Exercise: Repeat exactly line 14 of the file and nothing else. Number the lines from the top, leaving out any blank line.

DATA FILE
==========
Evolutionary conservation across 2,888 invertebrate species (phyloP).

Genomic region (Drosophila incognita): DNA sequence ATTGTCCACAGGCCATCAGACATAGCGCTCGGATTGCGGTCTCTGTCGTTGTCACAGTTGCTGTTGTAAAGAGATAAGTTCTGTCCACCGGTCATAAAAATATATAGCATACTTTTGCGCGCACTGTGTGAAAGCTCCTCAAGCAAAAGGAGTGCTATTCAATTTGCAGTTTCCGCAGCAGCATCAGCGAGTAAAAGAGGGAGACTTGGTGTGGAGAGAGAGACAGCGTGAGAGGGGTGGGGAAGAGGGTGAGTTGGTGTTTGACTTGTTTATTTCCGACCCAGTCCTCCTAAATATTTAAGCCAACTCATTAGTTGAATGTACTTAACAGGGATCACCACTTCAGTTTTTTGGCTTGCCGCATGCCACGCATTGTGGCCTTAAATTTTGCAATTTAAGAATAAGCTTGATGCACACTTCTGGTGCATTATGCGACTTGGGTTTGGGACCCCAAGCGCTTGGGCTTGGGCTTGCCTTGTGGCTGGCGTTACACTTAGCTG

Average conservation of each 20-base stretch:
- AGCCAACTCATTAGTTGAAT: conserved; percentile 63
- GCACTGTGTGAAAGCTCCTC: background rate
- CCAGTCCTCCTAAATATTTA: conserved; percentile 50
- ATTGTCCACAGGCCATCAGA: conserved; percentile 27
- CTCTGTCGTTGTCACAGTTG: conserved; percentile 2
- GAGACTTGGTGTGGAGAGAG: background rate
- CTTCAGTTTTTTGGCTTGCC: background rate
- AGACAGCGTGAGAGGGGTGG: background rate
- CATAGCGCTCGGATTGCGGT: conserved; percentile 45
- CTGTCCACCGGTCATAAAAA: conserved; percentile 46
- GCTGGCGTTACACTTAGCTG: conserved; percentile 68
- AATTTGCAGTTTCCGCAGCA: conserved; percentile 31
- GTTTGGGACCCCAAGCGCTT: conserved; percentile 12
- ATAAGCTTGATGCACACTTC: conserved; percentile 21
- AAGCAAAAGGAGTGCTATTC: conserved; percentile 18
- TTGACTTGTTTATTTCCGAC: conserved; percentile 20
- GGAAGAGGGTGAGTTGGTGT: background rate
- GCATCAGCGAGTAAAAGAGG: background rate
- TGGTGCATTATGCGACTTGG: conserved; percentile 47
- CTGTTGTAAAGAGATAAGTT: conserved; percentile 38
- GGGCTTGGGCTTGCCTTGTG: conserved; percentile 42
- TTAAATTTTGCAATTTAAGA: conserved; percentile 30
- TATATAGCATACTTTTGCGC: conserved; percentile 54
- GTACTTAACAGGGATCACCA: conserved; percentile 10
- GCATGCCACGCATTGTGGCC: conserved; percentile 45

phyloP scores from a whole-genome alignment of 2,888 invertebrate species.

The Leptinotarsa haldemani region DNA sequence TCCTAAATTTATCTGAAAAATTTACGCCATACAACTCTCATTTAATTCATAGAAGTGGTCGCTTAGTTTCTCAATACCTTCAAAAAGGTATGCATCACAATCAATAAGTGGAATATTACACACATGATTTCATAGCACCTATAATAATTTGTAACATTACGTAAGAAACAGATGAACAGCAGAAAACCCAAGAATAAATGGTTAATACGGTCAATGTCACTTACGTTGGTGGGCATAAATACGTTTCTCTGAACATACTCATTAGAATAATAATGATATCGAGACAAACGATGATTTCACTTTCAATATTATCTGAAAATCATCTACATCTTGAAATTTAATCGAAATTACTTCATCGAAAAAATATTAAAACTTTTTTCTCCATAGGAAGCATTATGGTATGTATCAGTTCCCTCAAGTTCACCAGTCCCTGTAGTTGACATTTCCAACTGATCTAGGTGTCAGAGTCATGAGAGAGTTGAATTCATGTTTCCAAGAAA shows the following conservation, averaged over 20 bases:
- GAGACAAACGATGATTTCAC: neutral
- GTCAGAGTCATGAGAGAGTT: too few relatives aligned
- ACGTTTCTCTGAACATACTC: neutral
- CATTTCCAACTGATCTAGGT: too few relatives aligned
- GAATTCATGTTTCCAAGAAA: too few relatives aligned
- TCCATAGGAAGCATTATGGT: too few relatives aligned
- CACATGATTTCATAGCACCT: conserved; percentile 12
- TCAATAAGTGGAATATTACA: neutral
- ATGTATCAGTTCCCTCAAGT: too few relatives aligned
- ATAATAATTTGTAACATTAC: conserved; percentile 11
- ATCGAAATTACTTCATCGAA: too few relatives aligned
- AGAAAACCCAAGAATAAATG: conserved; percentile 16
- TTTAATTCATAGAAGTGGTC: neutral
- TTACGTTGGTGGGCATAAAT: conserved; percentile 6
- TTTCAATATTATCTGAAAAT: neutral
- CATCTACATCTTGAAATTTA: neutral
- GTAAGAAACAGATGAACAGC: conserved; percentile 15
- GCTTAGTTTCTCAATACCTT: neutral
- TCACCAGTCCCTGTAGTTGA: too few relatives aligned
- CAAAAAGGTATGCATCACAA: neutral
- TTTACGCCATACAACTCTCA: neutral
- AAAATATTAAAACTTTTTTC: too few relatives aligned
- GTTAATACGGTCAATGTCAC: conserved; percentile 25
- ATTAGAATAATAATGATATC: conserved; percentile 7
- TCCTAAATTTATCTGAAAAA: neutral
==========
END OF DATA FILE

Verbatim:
- GCTGGCGTTACACTTAGCTG: conserved; percentile 68